His optimism toward American racial equality even changed as King, in his later years, would refer to his "dream" of racial equality as "turning into a nightmare" in the US.

In the last speech of his life, King's tone of optimism even seemed change as he spoke of "some difficult days ahead".

Fast forward, to 2015, America has found a purpose for Dr. King now that he's long gone, America's media machine has helped to paint a new picture of King. We've ignored his more controversial quotes and views and created some passive, ever-optimistic, non-threatening figure used mostly a means to chastise, pacify, or even silence Black people who are angry in times of social unrest.

When the uprisings in Ferguson happened, I heard, among many King references, "This isn't Dr. King's dream!"

In the week since the riots in Baltimore have occurred I've seen more Martin Luther King references on social media than EVER.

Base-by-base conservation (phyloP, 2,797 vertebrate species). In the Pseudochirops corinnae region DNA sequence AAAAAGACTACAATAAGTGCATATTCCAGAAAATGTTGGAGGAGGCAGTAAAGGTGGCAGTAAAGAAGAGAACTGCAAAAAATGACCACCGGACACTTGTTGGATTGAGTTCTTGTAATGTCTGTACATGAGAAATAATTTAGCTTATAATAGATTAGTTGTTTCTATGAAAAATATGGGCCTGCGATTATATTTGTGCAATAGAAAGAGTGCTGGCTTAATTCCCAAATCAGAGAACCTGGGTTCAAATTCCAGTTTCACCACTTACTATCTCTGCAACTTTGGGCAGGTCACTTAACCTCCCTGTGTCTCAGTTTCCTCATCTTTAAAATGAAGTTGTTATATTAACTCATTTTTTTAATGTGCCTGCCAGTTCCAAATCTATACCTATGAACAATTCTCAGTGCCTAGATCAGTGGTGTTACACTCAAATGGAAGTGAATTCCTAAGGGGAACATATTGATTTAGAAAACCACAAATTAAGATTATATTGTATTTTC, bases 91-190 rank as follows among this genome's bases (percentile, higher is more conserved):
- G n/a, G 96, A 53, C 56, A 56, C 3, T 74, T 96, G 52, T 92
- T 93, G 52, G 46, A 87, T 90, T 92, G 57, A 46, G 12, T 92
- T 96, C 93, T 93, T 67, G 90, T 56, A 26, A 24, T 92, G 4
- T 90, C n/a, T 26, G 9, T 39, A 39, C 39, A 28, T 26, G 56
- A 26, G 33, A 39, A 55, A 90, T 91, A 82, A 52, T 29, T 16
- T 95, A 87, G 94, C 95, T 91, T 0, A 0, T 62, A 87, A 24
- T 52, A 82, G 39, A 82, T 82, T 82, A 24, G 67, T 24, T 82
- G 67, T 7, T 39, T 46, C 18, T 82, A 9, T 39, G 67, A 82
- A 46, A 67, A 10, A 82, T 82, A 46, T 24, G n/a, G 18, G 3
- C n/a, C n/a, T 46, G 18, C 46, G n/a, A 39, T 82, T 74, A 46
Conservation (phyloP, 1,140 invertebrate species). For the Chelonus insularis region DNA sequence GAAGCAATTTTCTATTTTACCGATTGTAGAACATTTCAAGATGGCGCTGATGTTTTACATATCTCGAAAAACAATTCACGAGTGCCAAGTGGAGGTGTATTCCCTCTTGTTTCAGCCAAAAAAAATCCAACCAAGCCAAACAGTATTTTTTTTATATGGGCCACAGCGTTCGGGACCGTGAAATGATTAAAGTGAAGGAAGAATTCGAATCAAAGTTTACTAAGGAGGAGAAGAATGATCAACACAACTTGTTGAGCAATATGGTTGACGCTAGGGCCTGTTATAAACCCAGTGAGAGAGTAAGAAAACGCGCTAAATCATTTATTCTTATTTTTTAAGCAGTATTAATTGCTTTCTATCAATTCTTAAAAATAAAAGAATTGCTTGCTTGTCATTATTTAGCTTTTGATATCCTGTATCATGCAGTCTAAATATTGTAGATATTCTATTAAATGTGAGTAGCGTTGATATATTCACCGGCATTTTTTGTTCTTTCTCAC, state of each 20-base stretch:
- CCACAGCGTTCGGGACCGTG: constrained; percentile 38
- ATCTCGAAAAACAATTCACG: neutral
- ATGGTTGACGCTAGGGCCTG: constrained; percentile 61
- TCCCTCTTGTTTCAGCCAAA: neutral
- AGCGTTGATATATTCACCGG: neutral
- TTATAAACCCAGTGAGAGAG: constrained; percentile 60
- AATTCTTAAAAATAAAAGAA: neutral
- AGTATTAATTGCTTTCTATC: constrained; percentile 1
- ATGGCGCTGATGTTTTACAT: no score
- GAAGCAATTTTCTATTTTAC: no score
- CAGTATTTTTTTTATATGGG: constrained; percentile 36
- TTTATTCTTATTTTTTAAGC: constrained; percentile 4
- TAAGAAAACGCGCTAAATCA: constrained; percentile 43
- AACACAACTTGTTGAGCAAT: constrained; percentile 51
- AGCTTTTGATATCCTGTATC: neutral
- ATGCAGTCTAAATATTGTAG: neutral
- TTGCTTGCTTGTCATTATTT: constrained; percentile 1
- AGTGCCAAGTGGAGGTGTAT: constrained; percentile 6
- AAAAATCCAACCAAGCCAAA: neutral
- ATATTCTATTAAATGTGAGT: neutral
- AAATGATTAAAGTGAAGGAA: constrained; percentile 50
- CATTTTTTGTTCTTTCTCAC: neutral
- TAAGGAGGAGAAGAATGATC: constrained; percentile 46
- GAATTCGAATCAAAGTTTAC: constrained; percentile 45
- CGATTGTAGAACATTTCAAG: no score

All of a sudden everyone is a Martin Luther King biographer:

"You know, Martin Luther King wouldn't support this"
"Martin Luther King is probably turning in his grave" 
"What would Dr. King think about this?"

Well, a better question is "What did Dr. King think?"

Let's look at history, because in 1967, Dr. King actually told us what he thinks about riots:

"I think America must see that riots do not develop out of thin air. Certain conditions continue to exist in our society which must be condemned as vigorously as we condemn riots. But in the final analysis, a riot is the language of the unheard. And what is it that America has failed to hear? It has failed to hear that the plight of the Negro poor has worsened over the last few years. It has failed to hear that the promises of freedom and justice have not been met. And it has failed to hear that large segments of white society are more concerned about tranquility and the status quo than about justice, equality, and humanity. And so in a real sense our nation’s summers of riots are caused by our nation’s winters of delay. And as long as America postpones justice, we stand in the position of having these recurrences of violence and riots over and over again. Social justice and progress are the absolute guarantors of riot prevention."